The presumption against prior restraints is heavierand the degree of protection broaderthan that against limits on expression imposed by criminal penalties. Behind the distinction is a theory deeply etched in our law: a free society prefers to punish the few who abuse rights of speech after they break the law than to throttle them and all others beforehand.

Id. at 558-59, 95 S. Ct. at 1246.

KMA relies heavily upon State v. Franzone, 384 So. 2d 409 (La.1980), in arguing that the Newport News ordinance creates an unconstitutional system of prior restraint because it requires landlords, to avoid the risk of criminal prosecution, to censor the materials distributed by their tenants in bookstores and theaters. In Franzone, the Louisiana Supreme Court held facially unconstitutional two statutes forbidding an owner from knowingly leasing or allowing use of his property for the *83 practice of obscenity. The reasoning of the court was this:

Since a landlord may be charged without a judicial finding of probable cause that publications sold from his premises are obscene, the effect of the statutes is to force landlords and tenants to consult the local prosecutor with regard to leasing and publications, thus casting that official in the role of censor of these activities.

Id. at 412.

That rationale is not applicable here because KMA was not charged, nor could it have been charged, without a determination of probable cause made by a neutral and detached magistrate. The fears expressed by the Louisiana court in Franzone are unjustified in Virginia. The Newport News ordinance is a criminal law which punishes unlawful conduct after it occurs rather than restraining protected speech before a determination that it is obscene. The ordinance places no affirmative duty on a landlord to determine the nature of materials disseminated by a tenant. It merely imposes a criminal sanction on the landlord who purposefully allows his property to be used for distribution of obscenity or, after becoming aware of such use, continues to permit the illegal activity.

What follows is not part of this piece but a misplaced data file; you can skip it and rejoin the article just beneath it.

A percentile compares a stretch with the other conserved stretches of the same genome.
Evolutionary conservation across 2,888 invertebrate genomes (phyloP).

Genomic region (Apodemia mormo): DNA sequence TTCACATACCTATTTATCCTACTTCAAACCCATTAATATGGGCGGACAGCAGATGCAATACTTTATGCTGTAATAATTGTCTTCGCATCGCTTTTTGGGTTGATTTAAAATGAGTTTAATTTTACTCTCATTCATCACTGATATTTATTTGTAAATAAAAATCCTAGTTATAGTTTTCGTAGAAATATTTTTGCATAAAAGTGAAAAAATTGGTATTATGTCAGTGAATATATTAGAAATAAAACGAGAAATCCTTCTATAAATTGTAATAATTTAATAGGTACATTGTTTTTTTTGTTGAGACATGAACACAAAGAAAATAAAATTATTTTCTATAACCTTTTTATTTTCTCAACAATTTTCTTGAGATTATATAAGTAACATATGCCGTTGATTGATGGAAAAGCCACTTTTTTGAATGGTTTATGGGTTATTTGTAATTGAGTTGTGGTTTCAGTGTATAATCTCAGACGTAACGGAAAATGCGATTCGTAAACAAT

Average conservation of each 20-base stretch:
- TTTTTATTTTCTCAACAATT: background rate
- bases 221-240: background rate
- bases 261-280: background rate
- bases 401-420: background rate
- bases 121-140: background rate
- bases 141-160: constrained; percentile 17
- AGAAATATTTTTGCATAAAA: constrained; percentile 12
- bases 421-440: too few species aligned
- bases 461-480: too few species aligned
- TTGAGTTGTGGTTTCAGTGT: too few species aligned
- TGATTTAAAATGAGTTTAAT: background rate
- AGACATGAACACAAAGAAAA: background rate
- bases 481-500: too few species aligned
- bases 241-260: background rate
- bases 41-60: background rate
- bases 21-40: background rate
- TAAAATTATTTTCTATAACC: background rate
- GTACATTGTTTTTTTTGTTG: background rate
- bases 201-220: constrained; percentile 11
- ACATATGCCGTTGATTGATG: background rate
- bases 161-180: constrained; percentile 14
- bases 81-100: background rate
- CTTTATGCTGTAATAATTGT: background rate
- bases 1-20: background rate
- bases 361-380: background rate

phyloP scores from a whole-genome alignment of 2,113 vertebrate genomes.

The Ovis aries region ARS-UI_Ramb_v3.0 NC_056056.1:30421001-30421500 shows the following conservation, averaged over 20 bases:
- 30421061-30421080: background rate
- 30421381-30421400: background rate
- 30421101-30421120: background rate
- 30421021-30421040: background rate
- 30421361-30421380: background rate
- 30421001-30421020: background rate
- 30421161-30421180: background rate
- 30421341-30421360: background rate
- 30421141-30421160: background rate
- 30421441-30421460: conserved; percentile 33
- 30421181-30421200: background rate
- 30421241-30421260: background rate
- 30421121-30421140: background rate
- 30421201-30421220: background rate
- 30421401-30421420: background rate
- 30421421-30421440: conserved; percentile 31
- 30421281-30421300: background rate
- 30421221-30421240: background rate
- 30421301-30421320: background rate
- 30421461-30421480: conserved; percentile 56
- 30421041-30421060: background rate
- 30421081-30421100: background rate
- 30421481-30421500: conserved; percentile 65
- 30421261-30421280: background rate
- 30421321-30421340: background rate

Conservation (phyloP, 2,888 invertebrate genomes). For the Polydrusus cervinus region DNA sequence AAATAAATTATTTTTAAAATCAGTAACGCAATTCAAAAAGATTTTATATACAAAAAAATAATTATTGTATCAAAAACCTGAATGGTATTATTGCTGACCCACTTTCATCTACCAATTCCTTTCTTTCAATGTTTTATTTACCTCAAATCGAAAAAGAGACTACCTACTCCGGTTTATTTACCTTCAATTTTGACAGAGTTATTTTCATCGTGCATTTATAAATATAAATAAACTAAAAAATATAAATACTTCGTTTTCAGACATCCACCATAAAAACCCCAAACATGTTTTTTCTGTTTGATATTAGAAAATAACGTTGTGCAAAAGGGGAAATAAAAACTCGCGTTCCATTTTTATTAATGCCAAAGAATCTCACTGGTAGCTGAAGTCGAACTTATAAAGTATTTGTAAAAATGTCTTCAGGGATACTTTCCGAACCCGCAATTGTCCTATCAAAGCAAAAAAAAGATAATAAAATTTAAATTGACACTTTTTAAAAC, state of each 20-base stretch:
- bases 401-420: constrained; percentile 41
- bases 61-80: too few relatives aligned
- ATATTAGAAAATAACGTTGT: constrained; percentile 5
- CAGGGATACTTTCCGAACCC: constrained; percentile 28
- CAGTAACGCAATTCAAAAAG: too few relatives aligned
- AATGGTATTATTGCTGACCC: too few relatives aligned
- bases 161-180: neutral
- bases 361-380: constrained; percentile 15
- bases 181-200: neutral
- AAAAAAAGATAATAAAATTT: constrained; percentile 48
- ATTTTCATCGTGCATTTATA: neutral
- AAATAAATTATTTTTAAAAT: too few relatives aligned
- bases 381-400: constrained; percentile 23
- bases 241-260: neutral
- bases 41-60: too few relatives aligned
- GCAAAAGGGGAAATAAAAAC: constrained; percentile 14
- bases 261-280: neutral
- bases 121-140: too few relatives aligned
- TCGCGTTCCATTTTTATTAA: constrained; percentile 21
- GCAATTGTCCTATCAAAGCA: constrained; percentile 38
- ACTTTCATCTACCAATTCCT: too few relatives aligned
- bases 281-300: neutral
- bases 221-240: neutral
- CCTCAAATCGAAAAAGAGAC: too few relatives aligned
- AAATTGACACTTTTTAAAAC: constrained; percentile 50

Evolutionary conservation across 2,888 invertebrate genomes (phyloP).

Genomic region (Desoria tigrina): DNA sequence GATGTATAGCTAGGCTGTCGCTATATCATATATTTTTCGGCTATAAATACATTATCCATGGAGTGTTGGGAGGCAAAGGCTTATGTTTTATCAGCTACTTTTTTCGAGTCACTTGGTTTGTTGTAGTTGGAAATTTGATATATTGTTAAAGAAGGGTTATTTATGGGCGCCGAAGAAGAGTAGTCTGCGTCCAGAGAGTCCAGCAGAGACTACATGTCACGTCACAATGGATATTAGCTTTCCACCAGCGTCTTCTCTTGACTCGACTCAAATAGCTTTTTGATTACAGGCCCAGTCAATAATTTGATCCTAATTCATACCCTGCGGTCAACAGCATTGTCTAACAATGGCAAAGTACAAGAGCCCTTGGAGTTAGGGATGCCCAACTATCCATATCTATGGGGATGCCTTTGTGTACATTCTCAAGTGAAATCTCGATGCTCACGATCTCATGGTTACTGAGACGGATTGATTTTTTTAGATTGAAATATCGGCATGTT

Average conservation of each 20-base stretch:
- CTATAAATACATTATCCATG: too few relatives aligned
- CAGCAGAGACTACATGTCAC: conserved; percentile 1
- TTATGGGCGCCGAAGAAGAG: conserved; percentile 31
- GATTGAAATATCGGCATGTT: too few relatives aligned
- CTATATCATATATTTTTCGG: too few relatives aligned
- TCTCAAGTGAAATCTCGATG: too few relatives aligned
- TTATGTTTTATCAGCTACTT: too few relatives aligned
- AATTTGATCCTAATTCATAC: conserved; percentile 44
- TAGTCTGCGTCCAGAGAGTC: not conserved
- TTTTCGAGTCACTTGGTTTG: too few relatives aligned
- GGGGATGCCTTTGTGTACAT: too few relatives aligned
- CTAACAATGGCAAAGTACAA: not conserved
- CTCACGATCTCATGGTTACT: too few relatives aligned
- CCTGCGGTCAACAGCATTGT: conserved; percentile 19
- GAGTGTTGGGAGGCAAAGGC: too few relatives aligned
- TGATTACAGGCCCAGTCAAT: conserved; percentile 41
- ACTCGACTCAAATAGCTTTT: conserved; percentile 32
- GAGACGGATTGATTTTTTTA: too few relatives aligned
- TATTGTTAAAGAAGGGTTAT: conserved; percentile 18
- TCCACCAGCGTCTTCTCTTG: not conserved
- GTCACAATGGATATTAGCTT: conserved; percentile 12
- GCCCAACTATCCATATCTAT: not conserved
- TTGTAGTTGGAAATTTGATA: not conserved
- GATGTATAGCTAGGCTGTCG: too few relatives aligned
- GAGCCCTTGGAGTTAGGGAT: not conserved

Moreover, the ordinance no more requires an innocent landlord to determine the content of materials distributed on his premises than statutes proscribing knowing sales of obscene materials require an innocent bookseller to ascertain the content of all the materials he sells. In each instance, the applicable test is whether the defendant had knowledge of or reason to know of the character and content of the material. See Hamling v. United States, supra, 418 U.S. at 123, 94 S. Ct. at 2910.

We hold that the ordinance is facially constitutional and that it was constitutionally applied in this case under the First Amendment and also under Article I Section 12 of the Virginia Constitution.

3. Multiple indictments.

KMA argues that the trial court erred in denying its motion to consolidate the 33 indictments into a single indictment. As amended, each indictment charged that KMA knowingly owned a building and permitted it to be used for the purpose of presenting an obscene motion picture therein described. The same language of each indictment was used in the form of verdict returned by the jury. KMA says that the evidence required to prove each of the 33 charges is the same. If this is correct, there was only one offense and the prosecution for multiple offenses violated the constitutional guarantee against double jeopardy. See Blockburger v. United States, 284 U.S. 299, 304, 52 S. Ct. 180, 182, 76 L. Ed. 306 (1932).